FILE -- In this July 24, 1997 photo, a plastic casting of the skull from the bones known as Kennewick Man, is seen in Richland, Wash. A scientist who studies the ancient skeleton known as Kennewick Man says he wasn't from the Columbia River valley where his bones were buried. Smithsonian anthropologist Doug Owsley told tribal representatives that isotopes in the bones indicate Kennewick Man was a hunter of marine mammals, such as seals and that he lived most of his life on the coast.
The long-running detective saga involving one of North America's earliest inhabitants has taken a new twist, with the discovery that Kennewick Man -- the shockingly intact 9,300-year-old skeleton unearthed in 1996 on the banks of the Columbia River -- probably was a visitor to central Washington, not a longtime resident.
More likely, Smithsonian Institution anthropologist Douglas Owsley said, he came from the coast, not the arid inland valley where his remains were found. The conclusion is important in the quest to understand where the now-famous Paleoamerican came from and who his descendants might be. The bones were the subject of a decadelong fight over whether central Washington American Indian tribes had claim to the remains for reburial.
Owsley, with science writer Sally Walker, has published a book for teens, "Their Skeletons Speak: Kennewick Man and the Paleoamerican World," in which he describes the process through which scientists have come to understand the mysterious man found by two youths watching a boat race. Through carbon dating and other means, analysts relatively quickly determined that the skeleton was not that of a recent murder victim but an ancient clue to how human civilization arrived in North America.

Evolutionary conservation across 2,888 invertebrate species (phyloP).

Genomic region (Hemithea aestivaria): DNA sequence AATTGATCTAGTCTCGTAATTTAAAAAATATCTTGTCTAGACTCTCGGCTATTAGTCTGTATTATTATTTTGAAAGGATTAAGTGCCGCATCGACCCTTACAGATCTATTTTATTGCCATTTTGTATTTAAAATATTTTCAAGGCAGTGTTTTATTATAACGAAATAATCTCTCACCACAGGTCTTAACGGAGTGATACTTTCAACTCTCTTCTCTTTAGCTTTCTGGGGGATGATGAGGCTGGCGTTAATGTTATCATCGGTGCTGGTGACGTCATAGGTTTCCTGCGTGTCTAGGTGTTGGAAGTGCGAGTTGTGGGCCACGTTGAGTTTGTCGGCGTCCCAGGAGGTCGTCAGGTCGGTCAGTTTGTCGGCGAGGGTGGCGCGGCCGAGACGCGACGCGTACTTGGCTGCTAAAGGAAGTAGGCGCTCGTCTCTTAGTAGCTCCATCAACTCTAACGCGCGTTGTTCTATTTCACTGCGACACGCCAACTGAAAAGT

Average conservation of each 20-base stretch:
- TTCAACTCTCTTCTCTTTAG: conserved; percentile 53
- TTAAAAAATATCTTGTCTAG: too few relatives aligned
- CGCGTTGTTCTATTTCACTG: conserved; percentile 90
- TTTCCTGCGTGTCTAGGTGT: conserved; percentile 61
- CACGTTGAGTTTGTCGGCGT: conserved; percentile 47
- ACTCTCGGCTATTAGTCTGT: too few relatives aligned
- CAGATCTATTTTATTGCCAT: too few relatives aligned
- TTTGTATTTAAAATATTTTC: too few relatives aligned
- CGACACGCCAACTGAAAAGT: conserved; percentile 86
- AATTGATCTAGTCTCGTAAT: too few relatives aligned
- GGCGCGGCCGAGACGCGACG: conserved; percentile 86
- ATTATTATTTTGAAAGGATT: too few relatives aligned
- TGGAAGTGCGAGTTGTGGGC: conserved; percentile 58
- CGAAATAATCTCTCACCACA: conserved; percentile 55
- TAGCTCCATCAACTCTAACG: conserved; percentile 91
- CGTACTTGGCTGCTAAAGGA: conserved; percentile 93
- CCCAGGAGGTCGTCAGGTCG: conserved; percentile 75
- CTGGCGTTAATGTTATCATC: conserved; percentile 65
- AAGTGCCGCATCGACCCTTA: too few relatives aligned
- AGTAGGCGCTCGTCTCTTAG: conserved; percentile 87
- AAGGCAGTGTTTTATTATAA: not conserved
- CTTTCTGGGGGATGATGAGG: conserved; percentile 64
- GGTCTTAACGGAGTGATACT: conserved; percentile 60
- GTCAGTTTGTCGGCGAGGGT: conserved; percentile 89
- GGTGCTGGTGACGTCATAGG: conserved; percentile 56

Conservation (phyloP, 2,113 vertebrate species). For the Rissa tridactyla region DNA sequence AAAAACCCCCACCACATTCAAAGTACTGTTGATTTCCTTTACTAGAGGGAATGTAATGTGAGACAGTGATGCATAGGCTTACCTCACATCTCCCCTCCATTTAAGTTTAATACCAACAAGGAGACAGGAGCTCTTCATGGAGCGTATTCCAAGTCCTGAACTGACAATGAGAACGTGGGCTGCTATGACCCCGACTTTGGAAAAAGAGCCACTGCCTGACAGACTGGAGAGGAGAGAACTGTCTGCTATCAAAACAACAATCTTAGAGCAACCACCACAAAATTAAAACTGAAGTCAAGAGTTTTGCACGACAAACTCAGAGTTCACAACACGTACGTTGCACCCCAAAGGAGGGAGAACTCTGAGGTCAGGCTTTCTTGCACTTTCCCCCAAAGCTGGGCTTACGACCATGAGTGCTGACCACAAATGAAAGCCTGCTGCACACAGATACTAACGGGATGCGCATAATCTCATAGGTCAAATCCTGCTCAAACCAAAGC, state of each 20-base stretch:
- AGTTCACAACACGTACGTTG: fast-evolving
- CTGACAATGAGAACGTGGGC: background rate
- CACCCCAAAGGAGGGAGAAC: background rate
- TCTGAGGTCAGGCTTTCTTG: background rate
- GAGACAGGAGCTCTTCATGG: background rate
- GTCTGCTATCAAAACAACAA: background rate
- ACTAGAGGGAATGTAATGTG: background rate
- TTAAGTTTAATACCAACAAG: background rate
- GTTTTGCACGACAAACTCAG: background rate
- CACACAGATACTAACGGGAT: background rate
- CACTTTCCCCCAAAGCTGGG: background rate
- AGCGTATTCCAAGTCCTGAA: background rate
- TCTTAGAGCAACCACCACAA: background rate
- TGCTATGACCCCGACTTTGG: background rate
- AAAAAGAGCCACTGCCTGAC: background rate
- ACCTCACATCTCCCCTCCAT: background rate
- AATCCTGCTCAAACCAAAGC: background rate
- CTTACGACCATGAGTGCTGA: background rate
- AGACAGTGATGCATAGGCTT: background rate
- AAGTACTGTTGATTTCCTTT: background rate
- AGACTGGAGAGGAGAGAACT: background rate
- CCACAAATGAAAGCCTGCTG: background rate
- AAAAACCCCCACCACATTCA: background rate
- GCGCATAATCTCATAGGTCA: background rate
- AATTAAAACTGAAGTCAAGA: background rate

Kennewick Man was 5 feet 6 to 5 feet 7 inches, weighed 154 to 165 pounds, and had strong, powerful legs, as would someone who moved quickly in water to spear fish or hunt small animals, Owsley said.
His had not been an easy life. He had a depression in his skull above the left eye where he must have fallen or been struck by a rock; he had a healed fracture of his right shoulder; he had a shoulder injury, most likely from repeated spear throwing, identical to the kind of injury baseball pitchers often suffer; and there was evidence of a spear wound to his right hip, probably suffered when he was 15 to 20.
To try to figure out where he lived, scientists determined a nitrogen isotope value for the bones, which suggested that his diet was not high in grazing animals such as deer and elk, but much more likely based on marine mammals such as seals, Owsley said. And measurements of oxygen isotopes did not suggest he had consumed much water from the Columbia River, where his body was laid to rest with his arms at his sides.
The book also documented how scientists reached the conclusion from his skull size and shape that he was not directly related to modern-day American Indians. He was most similar to the Moriori, a Polynesian people in the Chatham Islands, near New Zealand. He is also like the Moriori's ancestors, the Ainu, who lived in coastal areas of mainland Asia 15,000 years ago. Owsley and Walker asked: "Did they leave their homeland when people from central Asia migrated to the coast?"